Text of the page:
There were many images released and comic books produced that were inspired from the horrible tragedy of September 11, 2001. Through these images you could see the challenges and doubt in the heroism post the terrorist attack of 9/11. For example, there is an image of Superman, a big time childhood hero that people always saw as unstoppable, holding in one hand the American Flag torn and burnt up with holes in it, while the other hand is holding the wound on his arm and the towers are burning down with smoke surrounding the background. The meaning of this picture conveys that even the macho Superheroes we idolize over in our childhood couldn’t put a stop to this terrible day. It represents that our superheroes had been beat and kind of gives a sense of being let down and a fear that no one could protect us. Another example is a picture of the Statue of Liberty weeping with her hands covering her face and dark smoky sky’s post 9/11. Given that the Statue of Liberty stands for the right to our freedom, holding a patriotic place in each and every one of the American hearts, this picture portrays the let down of freedom and liberty.
It’s stating that the freedom symbol of our country is even in a state of pain, loss and is hanging her head. After 9/11 occurred, homeland security and the emergency preparedness became more of a concern. The article “9/11: Ten Years on” stated, “Paradoxically, US national security strategies after 9/11 had a positive impact on the nation’s commitment to global health. The US Government saw development- and its commitment to global health-as critical aspects of American influence. The US administration saw local health engagement and broader efforts to stabilize fragile states as delivering benefits to American, as well as global, stability and security” (Lancet, par. 4). The government and the people of the United States began to open their eyes to other social conditions and responsibilities because of the attack. Health costs became a huge issue in the aftermath of 9/11 and our country pulled together to turn it into a positive opportunity for improvement.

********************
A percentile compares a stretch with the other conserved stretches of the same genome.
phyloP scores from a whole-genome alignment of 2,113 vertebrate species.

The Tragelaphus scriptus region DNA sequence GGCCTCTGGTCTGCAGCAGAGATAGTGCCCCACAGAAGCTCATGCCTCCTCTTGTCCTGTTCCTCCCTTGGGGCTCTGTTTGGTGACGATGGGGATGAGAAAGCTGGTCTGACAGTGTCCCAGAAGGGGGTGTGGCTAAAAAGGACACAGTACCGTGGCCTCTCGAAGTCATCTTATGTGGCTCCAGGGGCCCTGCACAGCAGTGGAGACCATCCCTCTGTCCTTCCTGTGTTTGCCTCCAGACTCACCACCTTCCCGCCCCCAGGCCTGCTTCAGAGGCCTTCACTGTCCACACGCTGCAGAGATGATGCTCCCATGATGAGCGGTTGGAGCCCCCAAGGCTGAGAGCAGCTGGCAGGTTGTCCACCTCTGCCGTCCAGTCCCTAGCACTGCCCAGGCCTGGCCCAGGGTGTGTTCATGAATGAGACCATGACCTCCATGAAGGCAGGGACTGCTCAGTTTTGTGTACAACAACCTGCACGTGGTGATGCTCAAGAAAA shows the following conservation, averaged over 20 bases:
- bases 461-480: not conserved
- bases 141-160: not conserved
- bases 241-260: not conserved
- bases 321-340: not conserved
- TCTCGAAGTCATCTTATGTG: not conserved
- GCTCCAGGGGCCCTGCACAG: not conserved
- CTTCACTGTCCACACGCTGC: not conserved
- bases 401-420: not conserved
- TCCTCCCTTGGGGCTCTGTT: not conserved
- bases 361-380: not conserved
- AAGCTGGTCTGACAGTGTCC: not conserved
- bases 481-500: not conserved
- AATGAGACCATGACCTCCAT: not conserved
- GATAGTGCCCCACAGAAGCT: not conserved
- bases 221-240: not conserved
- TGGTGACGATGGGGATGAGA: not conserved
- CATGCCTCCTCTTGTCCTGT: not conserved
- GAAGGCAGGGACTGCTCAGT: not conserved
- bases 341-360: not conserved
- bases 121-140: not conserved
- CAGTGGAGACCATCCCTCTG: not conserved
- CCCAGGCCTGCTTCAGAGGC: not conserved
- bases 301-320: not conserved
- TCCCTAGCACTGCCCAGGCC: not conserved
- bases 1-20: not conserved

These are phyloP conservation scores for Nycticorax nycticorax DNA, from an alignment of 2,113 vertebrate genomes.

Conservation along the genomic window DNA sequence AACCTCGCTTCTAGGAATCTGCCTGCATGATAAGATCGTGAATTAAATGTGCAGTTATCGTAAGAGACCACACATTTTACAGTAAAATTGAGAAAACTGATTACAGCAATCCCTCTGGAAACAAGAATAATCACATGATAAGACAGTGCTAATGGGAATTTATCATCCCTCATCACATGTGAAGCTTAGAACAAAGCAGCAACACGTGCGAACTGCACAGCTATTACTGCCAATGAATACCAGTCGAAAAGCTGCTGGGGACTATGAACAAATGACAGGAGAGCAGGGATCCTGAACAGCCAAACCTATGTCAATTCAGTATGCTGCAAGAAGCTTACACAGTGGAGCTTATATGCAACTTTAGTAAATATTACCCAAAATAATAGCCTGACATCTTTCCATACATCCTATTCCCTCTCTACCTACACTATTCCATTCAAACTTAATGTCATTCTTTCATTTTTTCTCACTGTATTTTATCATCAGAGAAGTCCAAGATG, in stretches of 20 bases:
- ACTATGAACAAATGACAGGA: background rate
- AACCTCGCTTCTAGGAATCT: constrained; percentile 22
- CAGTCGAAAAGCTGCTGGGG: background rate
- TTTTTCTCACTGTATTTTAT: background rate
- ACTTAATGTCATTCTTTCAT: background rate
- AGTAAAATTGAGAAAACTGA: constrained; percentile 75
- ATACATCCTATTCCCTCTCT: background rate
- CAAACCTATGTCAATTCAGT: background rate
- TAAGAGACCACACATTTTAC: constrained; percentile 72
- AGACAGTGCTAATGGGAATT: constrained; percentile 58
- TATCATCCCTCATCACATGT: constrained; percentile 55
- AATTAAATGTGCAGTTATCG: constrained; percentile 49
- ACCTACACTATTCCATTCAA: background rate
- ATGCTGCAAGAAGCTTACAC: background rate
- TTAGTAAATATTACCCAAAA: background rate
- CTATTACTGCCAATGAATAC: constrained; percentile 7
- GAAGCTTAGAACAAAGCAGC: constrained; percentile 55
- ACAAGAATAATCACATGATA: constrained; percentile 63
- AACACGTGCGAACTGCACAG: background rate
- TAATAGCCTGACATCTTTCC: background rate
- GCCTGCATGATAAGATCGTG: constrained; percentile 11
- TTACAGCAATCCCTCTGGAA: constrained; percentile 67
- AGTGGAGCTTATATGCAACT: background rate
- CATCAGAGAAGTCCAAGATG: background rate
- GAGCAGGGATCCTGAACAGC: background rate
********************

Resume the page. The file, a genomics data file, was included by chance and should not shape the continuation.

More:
The tragic event of September 11, 2001 has put fear and anxiety in the lives of many people. It has taken away many innocent lives and the hope for safety of many. The doubts and insecurities grew large as the United States and other countries around the world were put on an extreme state of alert due to potential follow-up attacks and possibilities of going to war. The stress and the fear of something this major happening again are very high and have caused doubt and fear in our government. Fear became a stepping stone to unifying Americans and getting them to agree upon things such as war, which given the circumstances, they might have otherwise objected too. This tragic event will be forever remembered and the lives lost will be cherished each and every year.
Bush, George W. “Address to a Joint Session of Congress and the American People, Sept. 20, 2001.” US Capitol, 20 Sept. 2001. Web. 18 Nov. 2010 Strozier, Charles B. “Torture, War, and the Culture of Fear After 9/11.” International journal of group psychotherapy 61.1 (2011): 67-72. ProQuest Research Library. 10 Apr. 2012 . “9/11: Ten Years on.” The Lancet 378.9794
(2011): 849-. ProQuest Research Library. 10 Apr. 2012 .